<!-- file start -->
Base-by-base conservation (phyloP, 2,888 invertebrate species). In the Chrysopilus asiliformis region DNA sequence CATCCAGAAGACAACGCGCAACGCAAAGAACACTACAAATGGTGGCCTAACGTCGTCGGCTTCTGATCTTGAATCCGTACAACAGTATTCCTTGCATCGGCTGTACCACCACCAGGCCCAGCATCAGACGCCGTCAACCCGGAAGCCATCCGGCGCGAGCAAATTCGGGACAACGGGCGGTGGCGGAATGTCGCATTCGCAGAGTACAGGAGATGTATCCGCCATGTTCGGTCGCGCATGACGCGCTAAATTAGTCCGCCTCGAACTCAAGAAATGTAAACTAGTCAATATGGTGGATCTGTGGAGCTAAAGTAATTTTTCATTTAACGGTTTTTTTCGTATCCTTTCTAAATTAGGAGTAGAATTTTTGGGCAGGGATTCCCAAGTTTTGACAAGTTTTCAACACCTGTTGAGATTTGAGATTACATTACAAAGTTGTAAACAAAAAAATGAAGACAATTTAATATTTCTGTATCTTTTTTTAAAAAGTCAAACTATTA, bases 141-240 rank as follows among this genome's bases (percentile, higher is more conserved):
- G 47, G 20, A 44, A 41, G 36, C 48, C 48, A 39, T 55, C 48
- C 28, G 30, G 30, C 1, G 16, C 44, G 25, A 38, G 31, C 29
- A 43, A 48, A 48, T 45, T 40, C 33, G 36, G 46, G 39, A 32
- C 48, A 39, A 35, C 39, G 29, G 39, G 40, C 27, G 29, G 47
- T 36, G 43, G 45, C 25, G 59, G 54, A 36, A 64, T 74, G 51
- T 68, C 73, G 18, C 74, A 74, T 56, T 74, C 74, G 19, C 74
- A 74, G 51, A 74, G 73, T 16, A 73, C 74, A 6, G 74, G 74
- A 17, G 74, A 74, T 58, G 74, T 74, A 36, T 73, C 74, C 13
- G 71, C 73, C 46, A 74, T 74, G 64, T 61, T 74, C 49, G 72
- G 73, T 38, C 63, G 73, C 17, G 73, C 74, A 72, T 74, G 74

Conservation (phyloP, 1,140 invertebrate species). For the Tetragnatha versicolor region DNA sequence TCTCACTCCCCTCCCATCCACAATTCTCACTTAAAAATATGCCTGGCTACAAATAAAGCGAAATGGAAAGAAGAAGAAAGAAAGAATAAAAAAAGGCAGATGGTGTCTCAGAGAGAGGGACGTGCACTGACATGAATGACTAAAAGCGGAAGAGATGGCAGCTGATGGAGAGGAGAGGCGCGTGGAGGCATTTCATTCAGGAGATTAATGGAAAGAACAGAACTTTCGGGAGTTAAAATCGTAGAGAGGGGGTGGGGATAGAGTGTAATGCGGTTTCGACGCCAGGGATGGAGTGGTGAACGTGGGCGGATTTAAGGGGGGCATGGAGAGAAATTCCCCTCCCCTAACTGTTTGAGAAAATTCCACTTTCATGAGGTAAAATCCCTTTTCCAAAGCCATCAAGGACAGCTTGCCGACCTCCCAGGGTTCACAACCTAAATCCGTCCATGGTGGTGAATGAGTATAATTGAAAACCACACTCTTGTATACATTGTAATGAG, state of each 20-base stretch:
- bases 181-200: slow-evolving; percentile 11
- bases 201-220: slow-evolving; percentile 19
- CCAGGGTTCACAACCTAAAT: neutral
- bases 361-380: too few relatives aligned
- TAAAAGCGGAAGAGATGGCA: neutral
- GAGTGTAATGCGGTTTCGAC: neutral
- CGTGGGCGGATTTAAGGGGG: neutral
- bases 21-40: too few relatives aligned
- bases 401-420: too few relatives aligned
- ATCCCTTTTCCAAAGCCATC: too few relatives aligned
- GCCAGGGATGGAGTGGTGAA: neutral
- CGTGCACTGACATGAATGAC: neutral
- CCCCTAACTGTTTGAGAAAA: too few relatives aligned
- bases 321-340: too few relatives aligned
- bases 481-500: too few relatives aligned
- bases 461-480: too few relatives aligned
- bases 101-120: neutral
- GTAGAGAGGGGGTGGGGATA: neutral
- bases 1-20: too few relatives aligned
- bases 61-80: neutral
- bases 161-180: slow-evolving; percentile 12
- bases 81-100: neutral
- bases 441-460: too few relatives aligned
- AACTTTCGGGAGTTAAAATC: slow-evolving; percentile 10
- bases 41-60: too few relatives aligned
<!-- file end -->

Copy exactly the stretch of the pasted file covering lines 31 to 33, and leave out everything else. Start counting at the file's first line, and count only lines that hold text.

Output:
- bases 1-20: too few relatives aligned
- bases 61-80: neutral
- bases 161-180: slow-evolving; percentile 12